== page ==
By taking the backgrounds and interweaving them, you create a sense of fate or destiny that gives a sense of a divine plan or a sinister conspiracy. If you are a serious planner, you can plan out the interconnections between players backgrounds before the campaign begins. More than likely what you will want to do is to create the connections using some backstory (and the occasional RetCon). One way to do this is to take an NPC that the character is interacting with, and have that NPC be part of the background of that character, or even better of another character in the group.
For example: In a superhero game, Captain Justice has been tracking an new villain around the city for weeks. Off and on they battle, until the super hero enlists help from his fellow hero,Silverblade. They battle the villain and subdue him. Once subdued they unmask him, and suddenly Silverblade gasps, the Villain is no other than Eddie, Silverblade’s sidekick, who was thought to have died in a Warehouse fire, years ago.
Lost Rule #3: Secrets are like onions: they have many layers and they make you cry.
Lost is all about secrets. From the purpose of the Hatch, to the origins of the Dharma initiative, to who the Others are, Lost has many secrets. What it does well, is that it creates a secret, and then slowly (and sometimes too slowly) it reveals the secret, but the reveal is followed by the revelation of another secret that is larger than the one that was discovered. One example of this in Lost was the Hatch. For almost a season, Locke and the others attempt to discover what the nature of the Hatch. Eventually they locate it, open it up, and enter, discovering Desmond, food, and a shot shower. After exploring the Hatch they discover that the Hatch is one of several stations on the island, which are part of something called the Dharma Initiative.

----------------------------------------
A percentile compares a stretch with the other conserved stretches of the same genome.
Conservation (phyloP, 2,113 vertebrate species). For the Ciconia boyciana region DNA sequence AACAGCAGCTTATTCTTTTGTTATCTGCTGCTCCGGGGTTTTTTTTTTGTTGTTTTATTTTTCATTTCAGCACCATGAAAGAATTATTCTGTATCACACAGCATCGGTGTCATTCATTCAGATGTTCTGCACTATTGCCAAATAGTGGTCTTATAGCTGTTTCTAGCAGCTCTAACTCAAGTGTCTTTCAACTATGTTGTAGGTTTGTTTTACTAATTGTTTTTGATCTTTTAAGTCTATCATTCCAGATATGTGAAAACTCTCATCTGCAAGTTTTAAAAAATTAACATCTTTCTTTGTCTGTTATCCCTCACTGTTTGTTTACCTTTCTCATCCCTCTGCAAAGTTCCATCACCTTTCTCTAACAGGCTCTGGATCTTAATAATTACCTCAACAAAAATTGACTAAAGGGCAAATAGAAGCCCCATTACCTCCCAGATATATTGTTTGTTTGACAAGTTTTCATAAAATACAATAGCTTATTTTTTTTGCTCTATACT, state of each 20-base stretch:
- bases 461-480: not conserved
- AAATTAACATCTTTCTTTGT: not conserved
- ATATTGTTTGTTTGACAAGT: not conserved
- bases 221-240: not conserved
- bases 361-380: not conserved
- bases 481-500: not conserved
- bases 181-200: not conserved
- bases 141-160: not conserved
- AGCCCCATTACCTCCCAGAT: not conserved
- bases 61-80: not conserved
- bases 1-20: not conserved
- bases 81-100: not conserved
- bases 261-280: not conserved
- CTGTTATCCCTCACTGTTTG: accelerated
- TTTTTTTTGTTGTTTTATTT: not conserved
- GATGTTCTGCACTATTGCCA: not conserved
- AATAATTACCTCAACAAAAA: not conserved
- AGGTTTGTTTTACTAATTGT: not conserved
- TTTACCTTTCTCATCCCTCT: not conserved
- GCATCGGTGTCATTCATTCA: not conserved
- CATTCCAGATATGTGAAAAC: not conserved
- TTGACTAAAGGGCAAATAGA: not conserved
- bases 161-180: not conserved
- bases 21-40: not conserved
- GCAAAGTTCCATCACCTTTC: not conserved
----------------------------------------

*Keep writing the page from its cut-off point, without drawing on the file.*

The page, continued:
In your campaign, the best secrets are the ones that build slowly and are revealed in a timely fashion. Pacing is the hardest part of using secrets in a campaign. Take too long to reveal and you frustrate your players. Reveal them too early and it is anti-climatic. There is no set formula for when to reveal a secret, you need to pay attention to the the mood of your players. They will let you know when they are ready for the reveal by their mood at the table and away from the table. When it is time to do the reveal, have the reveal unmask a new and deeper secret, to take its place. Your players will have the satisfaction of discovering a secret, and they will jump on your next secret.